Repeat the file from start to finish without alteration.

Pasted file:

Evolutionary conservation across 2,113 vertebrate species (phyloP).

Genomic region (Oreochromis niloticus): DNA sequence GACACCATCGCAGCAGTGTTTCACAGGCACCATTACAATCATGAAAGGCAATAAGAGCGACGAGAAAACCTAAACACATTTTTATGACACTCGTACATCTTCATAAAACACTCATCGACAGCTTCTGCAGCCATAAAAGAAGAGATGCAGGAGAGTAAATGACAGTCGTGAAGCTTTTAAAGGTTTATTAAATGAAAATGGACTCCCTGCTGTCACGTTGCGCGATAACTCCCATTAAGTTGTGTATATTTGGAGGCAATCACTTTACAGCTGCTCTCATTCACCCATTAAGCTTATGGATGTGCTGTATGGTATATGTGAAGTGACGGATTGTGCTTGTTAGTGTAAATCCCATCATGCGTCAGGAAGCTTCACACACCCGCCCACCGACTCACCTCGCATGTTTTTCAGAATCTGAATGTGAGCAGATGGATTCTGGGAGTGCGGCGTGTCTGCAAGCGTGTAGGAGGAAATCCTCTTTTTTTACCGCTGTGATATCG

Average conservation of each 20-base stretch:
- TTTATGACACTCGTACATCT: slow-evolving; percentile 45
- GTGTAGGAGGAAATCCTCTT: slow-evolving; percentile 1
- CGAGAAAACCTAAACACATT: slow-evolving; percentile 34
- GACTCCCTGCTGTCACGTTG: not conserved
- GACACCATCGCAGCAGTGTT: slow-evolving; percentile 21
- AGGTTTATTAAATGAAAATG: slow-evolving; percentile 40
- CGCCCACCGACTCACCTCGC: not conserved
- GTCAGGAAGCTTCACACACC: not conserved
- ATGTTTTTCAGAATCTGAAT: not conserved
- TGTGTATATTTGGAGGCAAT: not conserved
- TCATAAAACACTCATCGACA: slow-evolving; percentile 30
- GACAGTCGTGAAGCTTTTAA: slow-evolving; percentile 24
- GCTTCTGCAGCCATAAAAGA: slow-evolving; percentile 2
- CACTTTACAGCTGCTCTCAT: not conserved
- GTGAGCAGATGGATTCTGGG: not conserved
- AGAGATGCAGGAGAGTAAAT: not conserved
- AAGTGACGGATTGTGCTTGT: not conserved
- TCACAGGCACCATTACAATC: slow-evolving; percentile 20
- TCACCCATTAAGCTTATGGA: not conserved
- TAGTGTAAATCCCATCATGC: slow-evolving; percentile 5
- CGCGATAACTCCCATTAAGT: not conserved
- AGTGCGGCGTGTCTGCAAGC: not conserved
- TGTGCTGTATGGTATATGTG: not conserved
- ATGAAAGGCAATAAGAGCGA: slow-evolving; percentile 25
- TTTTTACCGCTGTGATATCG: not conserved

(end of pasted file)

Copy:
Evolutionary conservation across 2,113 vertebrate species (phyloP).

Genomic region (Oreochromis niloticus): DNA sequence GACACCATCGCAGCAGTGTTTCACAGGCACCATTACAATCATGAAAGGCAATAAGAGCGACGAGAAAACCTAAACACATTTTTATGACACTCGTACATCTTCATAAAACACTCATCGACAGCTTCTGCAGCCATAAAAGAAGAGATGCAGGAGAGTAAATGACAGTCGTGAAGCTTTTAAAGGTTTATTAAATGAAAATGGACTCCCTGCTGTCACGTTGCGCGATAACTCCCATTAAGTTGTGTATATTTGGAGGCAATCACTTTACAGCTGCTCTCATTCACCCATTAAGCTTATGGATGTGCTGTATGGTATATGTGAAGTGACGGATTGTGCTTGTTAGTGTAAATCCCATCATGCGTCAGGAAGCTTCACACACCCGCCCACCGACTCACCTCGCATGTTTTTCAGAATCTGAATGTGAGCAGATGGATTCTGGGAGTGCGGCGTGTCTGCAAGCGTGTAGGAGGAAATCCTCTTTTTTTACCGCTGTGATATCG

Average conservation of each 20-base stretch:
- TTTATGACACTCGTACATCT: slow-evolving; percentile 45
- GTGTAGGAGGAAATCCTCTT: slow-evolving; percentile 1
- CGAGAAAACCTAAACACATT: slow-evolving; percentile 34
- GACTCCCTGCTGTCACGTTG: not conserved
- GACACCATCGCAGCAGTGTT: slow-evolving; percentile 21
- AGGTTTATTAAATGAAAATG: slow-evolving; percentile 40
- CGCCCACCGACTCACCTCGC: not conserved
- GTCAGGAAGCTTCACACACC: not conserved
- ATGTTTTTCAGAATCTGAAT: not conserved
- TGTGTATATTTGGAGGCAAT: not conserved
- TCATAAAACACTCATCGACA: slow-evolving; percentile 30
- GACAGTCGTGAAGCTTTTAA: slow-evolving; percentile 24
- GCTTCTGCAGCCATAAAAGA: slow-evolving; percentile 2
- CACTTTACAGCTGCTCTCAT: not conserved
- GTGAGCAGATGGATTCTGGG: not conserved
- AGAGATGCAGGAGAGTAAAT: not conserved
- AAGTGACGGATTGTGCTTGT: not conserved
- TCACAGGCACCATTACAATC: slow-evolving; percentile 20
- TCACCCATTAAGCTTATGGA: not conserved
- TAGTGTAAATCCCATCATGC: slow-evolving; percentile 5
- CGCGATAACTCCCATTAAGT: not conserved
- AGTGCGGCGTGTCTGCAAGC: not conserved
- TGTGCTGTATGGTATATGTG: not conserved
- ATGAAAGGCAATAAGAGCGA: slow-evolving; percentile 25
- TTTTTACCGCTGTGATATCG: not conserved